Enjoy!

Skiing with very young children in Serre Chevalier

Having no BASI qualifications but a strong desire to teach my daughter to ski, I started from scratch when she was 2. This consisted of putting skis on her, letting her walk around a bit on flat ground, and pushing her around. Sunny days only I might add – at Easter. We found at Serre Chevalier – well more specifically at Monetier- les- bains – the perfect place and environment to begin the process.

We experimented a bit elsewhere in the area with the French ‘jardin’ system but it mainly brought howls of rage and frustration from our daughter. We wanted her to have proper lessons but the French system didn’t seem right and we couldn’t commit to a whole week – she definitely didn’t want to ski every day.Image044

At Monetier – there is a beautiful area at the bottom of the slopes called Pre Chabert which has two Poma’s, a rope tow, and a tapis Volant (moving carpet!). There’s no having to go up the mountain in bubbles – you can come and go as you like. Most importantly there’s great easy toilet facilities close by, – some very quick removals of skis and running to the toilet is necessary at this age!. You can return to your van for an afternoon kip….equally important for the very young.   At the base is also a large bar and cafeteria which also is fantastic for lunch; Orangina and chips being the choice ‘menu enfant’ of our daughter. And endless crepes to follow!31122007786

Luckily also, for we were on a tight budget, children under 6 ski free, and the adult pass for Pre Chabert was very cheap. Whoever was not ‘teaching’ could go off and ski for 3 hours, and then we could swap over. Local Monetier 3 hour passes are also available which were a great help – plenty of demanding blacks and off piste fun even in 3 hours and much cheaper than buying a day pass for the entire Serre Che resort. A combination of: skiing holding onto a pole together; shouting, ‘pizza’ a lot; bribery with haribo; skiing like silly animals; skiing on one leg, singing songs, and frequent stops for chocolat chaud soon had her flying down the baby slopes.

We then braved taking bubbles up the mountain futher down the Serre Chevalier valley in Chantemerle and Villeneuve, and skiing long green runs back down. This gave her a great sense of adventure and achievement and was relatively controllable. We also got to visit some great other restaurants and sample other hot chocolate and chips – discovering, by the way, the great kids menu in the Grand Alpe restaurant above Chantemerle, which not only gives them nuggets and chips, a drink, a pomme pot – but greatest of all, a kinder egg!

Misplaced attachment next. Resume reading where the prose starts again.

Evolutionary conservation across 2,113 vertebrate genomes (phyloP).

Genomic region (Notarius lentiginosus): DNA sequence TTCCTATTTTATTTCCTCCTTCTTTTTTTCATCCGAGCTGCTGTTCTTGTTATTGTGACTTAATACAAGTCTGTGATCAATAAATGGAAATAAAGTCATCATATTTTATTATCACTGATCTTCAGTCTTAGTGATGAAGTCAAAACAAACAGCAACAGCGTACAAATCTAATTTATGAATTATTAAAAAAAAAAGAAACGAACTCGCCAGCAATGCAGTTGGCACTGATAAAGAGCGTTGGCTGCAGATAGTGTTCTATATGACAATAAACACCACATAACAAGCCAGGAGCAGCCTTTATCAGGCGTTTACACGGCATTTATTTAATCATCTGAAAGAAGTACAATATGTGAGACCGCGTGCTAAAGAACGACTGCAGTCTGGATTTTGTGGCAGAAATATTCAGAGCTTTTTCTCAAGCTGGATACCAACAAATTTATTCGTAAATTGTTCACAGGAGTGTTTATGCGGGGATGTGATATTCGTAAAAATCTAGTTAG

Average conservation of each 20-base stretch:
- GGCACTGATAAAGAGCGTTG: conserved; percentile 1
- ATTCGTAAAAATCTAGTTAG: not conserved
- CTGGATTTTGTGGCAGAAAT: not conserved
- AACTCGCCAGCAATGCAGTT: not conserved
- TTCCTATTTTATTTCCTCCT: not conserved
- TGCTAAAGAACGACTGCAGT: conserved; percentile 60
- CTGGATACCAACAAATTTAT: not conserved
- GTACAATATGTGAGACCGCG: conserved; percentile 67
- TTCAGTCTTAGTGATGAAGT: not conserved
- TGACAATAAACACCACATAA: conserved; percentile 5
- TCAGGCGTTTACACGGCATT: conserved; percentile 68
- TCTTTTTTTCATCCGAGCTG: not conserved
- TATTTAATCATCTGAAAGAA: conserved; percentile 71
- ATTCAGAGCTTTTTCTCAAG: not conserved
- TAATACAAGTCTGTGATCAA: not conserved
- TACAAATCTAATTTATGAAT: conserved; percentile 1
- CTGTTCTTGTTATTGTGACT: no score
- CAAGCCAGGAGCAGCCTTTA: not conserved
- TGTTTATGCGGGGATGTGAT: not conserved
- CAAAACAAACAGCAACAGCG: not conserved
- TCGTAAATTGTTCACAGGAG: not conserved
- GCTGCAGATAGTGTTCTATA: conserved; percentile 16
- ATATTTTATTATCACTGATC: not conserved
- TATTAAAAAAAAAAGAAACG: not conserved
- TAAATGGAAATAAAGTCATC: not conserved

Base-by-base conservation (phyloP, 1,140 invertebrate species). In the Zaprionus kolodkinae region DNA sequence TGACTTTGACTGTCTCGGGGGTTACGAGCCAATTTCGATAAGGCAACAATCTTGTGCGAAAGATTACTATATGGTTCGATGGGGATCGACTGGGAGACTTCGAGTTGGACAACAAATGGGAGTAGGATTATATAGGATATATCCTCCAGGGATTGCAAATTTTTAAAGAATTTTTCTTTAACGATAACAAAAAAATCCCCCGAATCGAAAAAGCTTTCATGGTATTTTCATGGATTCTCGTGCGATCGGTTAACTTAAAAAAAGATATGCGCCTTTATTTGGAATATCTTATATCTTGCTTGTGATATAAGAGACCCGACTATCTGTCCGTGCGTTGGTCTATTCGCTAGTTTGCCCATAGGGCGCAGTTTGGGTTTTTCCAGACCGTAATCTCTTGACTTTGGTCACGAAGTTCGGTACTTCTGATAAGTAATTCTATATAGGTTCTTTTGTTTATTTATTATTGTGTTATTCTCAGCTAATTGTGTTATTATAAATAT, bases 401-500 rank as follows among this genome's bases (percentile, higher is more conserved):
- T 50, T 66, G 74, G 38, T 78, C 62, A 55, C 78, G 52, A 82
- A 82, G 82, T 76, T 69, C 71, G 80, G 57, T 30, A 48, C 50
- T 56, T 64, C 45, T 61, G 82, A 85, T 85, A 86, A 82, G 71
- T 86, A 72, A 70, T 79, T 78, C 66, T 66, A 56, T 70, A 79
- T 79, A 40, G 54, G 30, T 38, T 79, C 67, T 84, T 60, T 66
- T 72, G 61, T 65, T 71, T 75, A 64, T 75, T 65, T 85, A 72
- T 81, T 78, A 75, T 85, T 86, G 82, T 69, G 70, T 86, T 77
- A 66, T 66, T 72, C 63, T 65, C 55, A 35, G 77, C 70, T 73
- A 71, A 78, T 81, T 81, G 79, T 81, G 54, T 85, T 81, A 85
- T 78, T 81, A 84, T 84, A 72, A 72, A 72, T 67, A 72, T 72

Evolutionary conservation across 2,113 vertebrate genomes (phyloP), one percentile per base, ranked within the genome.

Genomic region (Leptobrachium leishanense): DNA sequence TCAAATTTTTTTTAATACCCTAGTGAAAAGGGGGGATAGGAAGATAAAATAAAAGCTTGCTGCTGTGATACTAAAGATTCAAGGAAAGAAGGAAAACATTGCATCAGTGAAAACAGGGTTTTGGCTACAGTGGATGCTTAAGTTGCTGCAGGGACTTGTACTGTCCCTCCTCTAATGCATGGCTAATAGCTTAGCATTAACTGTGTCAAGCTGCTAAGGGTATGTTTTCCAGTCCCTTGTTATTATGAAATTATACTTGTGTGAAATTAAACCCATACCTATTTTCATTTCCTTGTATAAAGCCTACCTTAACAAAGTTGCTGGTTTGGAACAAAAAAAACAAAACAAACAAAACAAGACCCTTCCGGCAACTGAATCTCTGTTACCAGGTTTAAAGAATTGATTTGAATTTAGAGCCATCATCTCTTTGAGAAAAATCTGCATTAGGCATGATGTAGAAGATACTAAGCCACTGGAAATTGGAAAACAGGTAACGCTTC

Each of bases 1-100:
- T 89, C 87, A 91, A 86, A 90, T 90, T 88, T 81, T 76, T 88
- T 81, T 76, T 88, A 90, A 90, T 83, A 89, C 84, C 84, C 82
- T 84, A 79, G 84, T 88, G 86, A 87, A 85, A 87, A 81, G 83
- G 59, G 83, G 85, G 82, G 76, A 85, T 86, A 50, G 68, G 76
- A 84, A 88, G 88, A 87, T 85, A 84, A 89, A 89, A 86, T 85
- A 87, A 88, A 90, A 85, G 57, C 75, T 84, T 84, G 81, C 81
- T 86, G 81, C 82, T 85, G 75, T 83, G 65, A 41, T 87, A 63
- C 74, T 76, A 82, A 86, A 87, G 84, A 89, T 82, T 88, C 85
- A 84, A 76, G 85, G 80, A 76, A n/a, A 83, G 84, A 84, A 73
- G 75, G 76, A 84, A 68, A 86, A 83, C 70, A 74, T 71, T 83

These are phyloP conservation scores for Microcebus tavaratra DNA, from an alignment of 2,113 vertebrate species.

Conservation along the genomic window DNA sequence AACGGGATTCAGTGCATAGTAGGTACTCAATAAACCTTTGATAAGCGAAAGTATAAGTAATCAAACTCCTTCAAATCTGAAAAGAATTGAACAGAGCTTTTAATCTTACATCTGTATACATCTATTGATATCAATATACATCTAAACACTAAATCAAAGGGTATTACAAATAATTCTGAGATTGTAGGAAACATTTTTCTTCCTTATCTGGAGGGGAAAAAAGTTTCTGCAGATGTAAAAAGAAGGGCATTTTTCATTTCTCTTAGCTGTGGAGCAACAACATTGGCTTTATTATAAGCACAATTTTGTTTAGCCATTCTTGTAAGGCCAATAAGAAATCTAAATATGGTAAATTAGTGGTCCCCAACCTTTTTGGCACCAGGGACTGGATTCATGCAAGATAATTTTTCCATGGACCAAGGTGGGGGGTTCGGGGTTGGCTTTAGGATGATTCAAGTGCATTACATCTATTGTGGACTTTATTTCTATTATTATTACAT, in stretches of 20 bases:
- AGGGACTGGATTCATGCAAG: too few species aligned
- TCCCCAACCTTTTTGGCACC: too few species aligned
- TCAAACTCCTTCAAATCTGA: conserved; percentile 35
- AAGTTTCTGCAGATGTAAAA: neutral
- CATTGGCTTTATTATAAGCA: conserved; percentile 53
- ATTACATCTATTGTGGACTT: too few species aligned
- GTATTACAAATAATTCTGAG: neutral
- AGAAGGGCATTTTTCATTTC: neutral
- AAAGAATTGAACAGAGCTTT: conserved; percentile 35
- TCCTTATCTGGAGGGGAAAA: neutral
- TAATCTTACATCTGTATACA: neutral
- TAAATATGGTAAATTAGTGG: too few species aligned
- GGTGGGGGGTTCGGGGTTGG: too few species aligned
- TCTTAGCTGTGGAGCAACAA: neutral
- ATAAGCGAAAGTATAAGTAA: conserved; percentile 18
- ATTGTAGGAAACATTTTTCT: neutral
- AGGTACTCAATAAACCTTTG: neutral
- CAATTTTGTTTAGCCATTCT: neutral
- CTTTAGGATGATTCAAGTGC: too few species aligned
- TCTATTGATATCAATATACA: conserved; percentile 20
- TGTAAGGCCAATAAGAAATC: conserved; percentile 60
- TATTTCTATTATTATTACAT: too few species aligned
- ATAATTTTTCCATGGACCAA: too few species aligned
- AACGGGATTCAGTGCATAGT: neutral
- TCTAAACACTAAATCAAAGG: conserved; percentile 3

Quickly, we were ready to head all over the mountain and Serre Chevalier came up trumps again with all under 6 going free as long as you get a pass for them at the same time as you get the adult passes.19022008856

At about this time we decided we couldn’t really teach our daughter anymore and enlisted the help of Ski NewGen in Serre Chevalier. This is an English ski school based in Monetier. It doesn’t seem to be like other ski schools. The lessons are all in English, they have very small groups, and seem to be much more fun for the average child than all the other ski schools we have tried. One lesson, the children came back particularly hyper after learning to jump on and off picnic tables in the woods. One of the instructors, Simone, even inspired my friends’ children to want to ski – after years of being seriously reluctant skiers. They came back: demanded twin tips; set off for the snow park; and have never looked back. Now the children are older, Ski NewGen are teaching them all sorts of monkeydom, and making sure their parents are having a really hard time keeping up with them.